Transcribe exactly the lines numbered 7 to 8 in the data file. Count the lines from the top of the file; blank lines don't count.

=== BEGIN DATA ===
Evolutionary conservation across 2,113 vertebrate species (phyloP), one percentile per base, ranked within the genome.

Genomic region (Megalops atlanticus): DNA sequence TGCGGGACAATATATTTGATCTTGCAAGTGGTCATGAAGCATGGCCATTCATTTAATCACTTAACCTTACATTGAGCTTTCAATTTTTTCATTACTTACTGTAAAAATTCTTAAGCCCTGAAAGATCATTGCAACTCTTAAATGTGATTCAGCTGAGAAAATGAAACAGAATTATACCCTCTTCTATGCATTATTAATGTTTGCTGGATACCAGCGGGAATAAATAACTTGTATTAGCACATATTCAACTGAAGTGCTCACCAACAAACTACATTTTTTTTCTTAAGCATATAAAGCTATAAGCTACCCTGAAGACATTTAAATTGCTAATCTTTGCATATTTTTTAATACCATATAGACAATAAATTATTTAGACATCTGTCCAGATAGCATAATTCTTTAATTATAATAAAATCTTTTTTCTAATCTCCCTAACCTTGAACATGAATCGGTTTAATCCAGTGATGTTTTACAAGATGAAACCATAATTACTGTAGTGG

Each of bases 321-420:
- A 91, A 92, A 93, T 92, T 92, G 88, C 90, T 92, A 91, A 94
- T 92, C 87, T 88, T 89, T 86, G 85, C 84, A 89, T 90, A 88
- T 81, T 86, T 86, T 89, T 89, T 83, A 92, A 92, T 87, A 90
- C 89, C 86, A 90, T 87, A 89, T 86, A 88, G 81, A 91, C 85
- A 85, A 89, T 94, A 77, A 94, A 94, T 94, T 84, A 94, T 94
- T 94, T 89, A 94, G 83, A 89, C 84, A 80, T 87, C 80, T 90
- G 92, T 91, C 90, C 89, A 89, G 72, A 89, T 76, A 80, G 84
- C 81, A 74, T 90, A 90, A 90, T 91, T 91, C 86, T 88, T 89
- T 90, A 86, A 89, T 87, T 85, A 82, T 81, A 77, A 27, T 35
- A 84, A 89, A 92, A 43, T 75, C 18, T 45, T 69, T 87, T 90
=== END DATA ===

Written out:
- C 89, C 86, A 90, T 87, A 89, T 86, A 88, G 81, A 91, C 85
- A 85, A 89, T 94, A 77, A 94, A 94, T 94, T 84, A 94, T 94